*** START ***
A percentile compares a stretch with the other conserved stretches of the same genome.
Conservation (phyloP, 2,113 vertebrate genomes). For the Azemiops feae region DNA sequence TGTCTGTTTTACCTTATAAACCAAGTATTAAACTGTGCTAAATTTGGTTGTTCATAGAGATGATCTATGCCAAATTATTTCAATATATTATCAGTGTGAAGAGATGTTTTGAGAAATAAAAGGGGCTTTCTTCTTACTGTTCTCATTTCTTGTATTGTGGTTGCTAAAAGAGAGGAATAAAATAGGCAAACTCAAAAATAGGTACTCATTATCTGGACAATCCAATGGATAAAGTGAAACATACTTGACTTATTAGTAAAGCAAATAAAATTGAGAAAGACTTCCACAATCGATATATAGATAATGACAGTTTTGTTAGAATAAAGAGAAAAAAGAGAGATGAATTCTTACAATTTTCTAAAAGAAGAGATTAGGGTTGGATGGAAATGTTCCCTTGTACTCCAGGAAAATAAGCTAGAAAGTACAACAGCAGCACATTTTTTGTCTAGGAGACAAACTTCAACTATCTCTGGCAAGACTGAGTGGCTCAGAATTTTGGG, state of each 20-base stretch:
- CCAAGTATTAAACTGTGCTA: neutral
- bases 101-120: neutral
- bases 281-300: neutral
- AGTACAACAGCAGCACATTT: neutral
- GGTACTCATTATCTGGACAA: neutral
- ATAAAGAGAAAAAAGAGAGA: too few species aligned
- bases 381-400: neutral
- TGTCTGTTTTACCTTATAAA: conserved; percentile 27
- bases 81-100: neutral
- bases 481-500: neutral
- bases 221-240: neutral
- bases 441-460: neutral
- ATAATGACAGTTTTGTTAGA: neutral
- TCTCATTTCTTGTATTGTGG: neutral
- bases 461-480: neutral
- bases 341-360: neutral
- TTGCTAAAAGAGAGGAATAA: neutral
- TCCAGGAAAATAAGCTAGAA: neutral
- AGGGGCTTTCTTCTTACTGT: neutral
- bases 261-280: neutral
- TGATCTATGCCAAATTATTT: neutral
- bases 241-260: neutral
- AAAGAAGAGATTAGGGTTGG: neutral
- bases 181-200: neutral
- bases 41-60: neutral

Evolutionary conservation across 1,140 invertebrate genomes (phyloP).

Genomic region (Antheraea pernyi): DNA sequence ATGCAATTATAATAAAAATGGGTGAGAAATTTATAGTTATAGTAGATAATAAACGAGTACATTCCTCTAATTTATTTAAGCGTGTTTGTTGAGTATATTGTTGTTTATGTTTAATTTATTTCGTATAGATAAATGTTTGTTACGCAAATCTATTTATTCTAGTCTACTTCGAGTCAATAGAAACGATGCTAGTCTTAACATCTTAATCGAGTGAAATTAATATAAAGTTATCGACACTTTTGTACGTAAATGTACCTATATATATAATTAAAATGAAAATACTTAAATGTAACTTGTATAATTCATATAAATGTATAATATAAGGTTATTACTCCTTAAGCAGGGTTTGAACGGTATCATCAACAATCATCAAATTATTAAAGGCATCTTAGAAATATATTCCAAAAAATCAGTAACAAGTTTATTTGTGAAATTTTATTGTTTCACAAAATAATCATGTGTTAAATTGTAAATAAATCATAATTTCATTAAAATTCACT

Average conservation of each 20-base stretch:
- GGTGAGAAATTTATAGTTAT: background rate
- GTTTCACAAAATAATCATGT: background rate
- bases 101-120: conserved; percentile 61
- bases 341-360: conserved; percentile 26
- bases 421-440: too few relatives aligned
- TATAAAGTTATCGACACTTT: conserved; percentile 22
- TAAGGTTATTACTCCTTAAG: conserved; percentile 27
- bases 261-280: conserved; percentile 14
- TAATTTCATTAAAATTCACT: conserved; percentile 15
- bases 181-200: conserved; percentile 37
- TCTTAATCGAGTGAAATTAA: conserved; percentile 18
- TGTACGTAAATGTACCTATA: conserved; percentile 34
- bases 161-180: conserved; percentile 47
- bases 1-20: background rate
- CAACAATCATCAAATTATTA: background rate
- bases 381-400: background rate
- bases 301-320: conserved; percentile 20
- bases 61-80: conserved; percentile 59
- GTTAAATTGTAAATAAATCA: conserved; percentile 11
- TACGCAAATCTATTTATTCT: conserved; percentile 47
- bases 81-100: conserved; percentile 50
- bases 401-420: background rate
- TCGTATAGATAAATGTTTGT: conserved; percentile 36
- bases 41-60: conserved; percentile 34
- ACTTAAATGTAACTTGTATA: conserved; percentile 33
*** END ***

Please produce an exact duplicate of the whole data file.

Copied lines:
A percentile compares a stretch with the other conserved stretches of the same genome.
Conservation (phyloP, 2,113 vertebrate genomes). For the Azemiops feae region DNA sequence TGTCTGTTTTACCTTATAAACCAAGTATTAAACTGTGCTAAATTTGGTTGTTCATAGAGATGATCTATGCCAAATTATTTCAATATATTATCAGTGTGAAGAGATGTTTTGAGAAATAAAAGGGGCTTTCTTCTTACTGTTCTCATTTCTTGTATTGTGGTTGCTAAAAGAGAGGAATAAAATAGGCAAACTCAAAAATAGGTACTCATTATCTGGACAATCCAATGGATAAAGTGAAACATACTTGACTTATTAGTAAAGCAAATAAAATTGAGAAAGACTTCCACAATCGATATATAGATAATGACAGTTTTGTTAGAATAAAGAGAAAAAAGAGAGATGAATTCTTACAATTTTCTAAAAGAAGAGATTAGGGTTGGATGGAAATGTTCCCTTGTACTCCAGGAAAATAAGCTAGAAAGTACAACAGCAGCACATTTTTTGTCTAGGAGACAAACTTCAACTATCTCTGGCAAGACTGAGTGGCTCAGAATTTTGGG, state of each 20-base stretch:
- CCAAGTATTAAACTGTGCTA: neutral
- bases 101-120: neutral
- bases 281-300: neutral
- AGTACAACAGCAGCACATTT: neutral
- GGTACTCATTATCTGGACAA: neutral
- ATAAAGAGAAAAAAGAGAGA: too few species aligned
- bases 381-400: neutral
- TGTCTGTTTTACCTTATAAA: conserved; percentile 27
- bases 81-100: neutral
- bases 481-500: neutral
- bases 221-240: neutral
- bases 441-460: neutral
- ATAATGACAGTTTTGTTAGA: neutral
- TCTCATTTCTTGTATTGTGG: neutral
- bases 461-480: neutral
- bases 341-360: neutral
- TTGCTAAAAGAGAGGAATAA: neutral
- TCCAGGAAAATAAGCTAGAA: neutral
- AGGGGCTTTCTTCTTACTGT: neutral
- bases 261-280: neutral
- TGATCTATGCCAAATTATTT: neutral
- bases 241-260: neutral
- AAAGAAGAGATTAGGGTTGG: neutral
- bases 181-200: neutral
- bases 41-60: neutral

Evolutionary conservation across 1,140 invertebrate genomes (phyloP).

Genomic region (Antheraea pernyi): DNA sequence ATGCAATTATAATAAAAATGGGTGAGAAATTTATAGTTATAGTAGATAATAAACGAGTACATTCCTCTAATTTATTTAAGCGTGTTTGTTGAGTATATTGTTGTTTATGTTTAATTTATTTCGTATAGATAAATGTTTGTTACGCAAATCTATTTATTCTAGTCTACTTCGAGTCAATAGAAACGATGCTAGTCTTAACATCTTAATCGAGTGAAATTAATATAAAGTTATCGACACTTTTGTACGTAAATGTACCTATATATATAATTAAAATGAAAATACTTAAATGTAACTTGTATAATTCATATAAATGTATAATATAAGGTTATTACTCCTTAAGCAGGGTTTGAACGGTATCATCAACAATCATCAAATTATTAAAGGCATCTTAGAAATATATTCCAAAAAATCAGTAACAAGTTTATTTGTGAAATTTTATTGTTTCACAAAATAATCATGTGTTAAATTGTAAATAAATCATAATTTCATTAAAATTCACT

Average conservation of each 20-base stretch:
- GGTGAGAAATTTATAGTTAT: background rate
- GTTTCACAAAATAATCATGT: background rate
- bases 101-120: conserved; percentile 61
- bases 341-360: conserved; percentile 26
- bases 421-440: too few relatives aligned
- TATAAAGTTATCGACACTTT: conserved; percentile 22
- TAAGGTTATTACTCCTTAAG: conserved; percentile 27
- bases 261-280: conserved; percentile 14
- TAATTTCATTAAAATTCACT: conserved; percentile 15
- bases 181-200: conserved; percentile 37
- TCTTAATCGAGTGAAATTAA: conserved; percentile 18
- TGTACGTAAATGTACCTATA: conserved; percentile 34
- bases 161-180: conserved; percentile 47
- bases 1-20: background rate
- CAACAATCATCAAATTATTA: background rate
- bases 381-400: background rate
- bases 301-320: conserved; percentile 20
- bases 61-80: conserved; percentile 59
- GTTAAATTGTAAATAAATCA: conserved; percentile 11
- TACGCAAATCTATTTATTCT: conserved; percentile 47
- bases 81-100: conserved; percentile 50
- bases 401-420: background rate
- TCGTATAGATAAATGTTTGT: conserved; percentile 36
- bases 41-60: conserved; percentile 34
- ACTTAAATGTAACTTGTATA: conserved; percentile 33